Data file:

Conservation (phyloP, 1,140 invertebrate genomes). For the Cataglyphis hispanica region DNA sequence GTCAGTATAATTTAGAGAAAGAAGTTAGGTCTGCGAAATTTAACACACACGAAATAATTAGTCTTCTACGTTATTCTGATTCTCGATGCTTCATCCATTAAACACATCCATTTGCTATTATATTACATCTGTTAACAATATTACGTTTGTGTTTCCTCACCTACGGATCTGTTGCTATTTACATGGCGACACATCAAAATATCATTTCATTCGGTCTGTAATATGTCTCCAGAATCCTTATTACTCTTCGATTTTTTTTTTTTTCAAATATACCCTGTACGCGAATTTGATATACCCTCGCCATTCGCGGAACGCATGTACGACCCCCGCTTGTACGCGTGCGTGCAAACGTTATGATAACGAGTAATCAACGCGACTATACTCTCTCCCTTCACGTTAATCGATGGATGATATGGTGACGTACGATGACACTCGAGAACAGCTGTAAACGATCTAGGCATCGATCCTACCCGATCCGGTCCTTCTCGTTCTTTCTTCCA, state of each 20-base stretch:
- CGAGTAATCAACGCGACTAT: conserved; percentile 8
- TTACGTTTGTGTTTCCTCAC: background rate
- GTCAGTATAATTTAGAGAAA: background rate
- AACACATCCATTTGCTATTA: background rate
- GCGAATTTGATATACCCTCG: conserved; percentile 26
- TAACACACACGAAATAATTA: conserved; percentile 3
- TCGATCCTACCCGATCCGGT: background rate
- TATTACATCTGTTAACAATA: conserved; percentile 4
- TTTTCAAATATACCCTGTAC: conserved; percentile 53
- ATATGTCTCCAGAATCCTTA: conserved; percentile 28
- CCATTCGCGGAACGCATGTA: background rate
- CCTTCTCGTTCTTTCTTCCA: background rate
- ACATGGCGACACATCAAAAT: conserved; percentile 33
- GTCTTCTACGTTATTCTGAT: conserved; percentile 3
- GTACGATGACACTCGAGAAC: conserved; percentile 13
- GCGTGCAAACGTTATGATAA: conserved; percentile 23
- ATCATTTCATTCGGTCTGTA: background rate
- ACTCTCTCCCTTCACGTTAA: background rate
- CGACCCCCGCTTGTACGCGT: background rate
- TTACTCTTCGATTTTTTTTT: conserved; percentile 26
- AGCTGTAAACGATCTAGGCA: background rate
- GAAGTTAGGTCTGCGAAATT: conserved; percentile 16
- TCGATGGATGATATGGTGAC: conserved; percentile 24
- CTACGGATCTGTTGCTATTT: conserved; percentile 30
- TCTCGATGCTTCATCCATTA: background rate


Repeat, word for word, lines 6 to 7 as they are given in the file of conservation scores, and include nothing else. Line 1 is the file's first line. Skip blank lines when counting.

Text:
- GCGAATTTGATATACCCTCG: conserved; percentile 26
- TAACACACACGAAATAATTA: conserved; percentile 3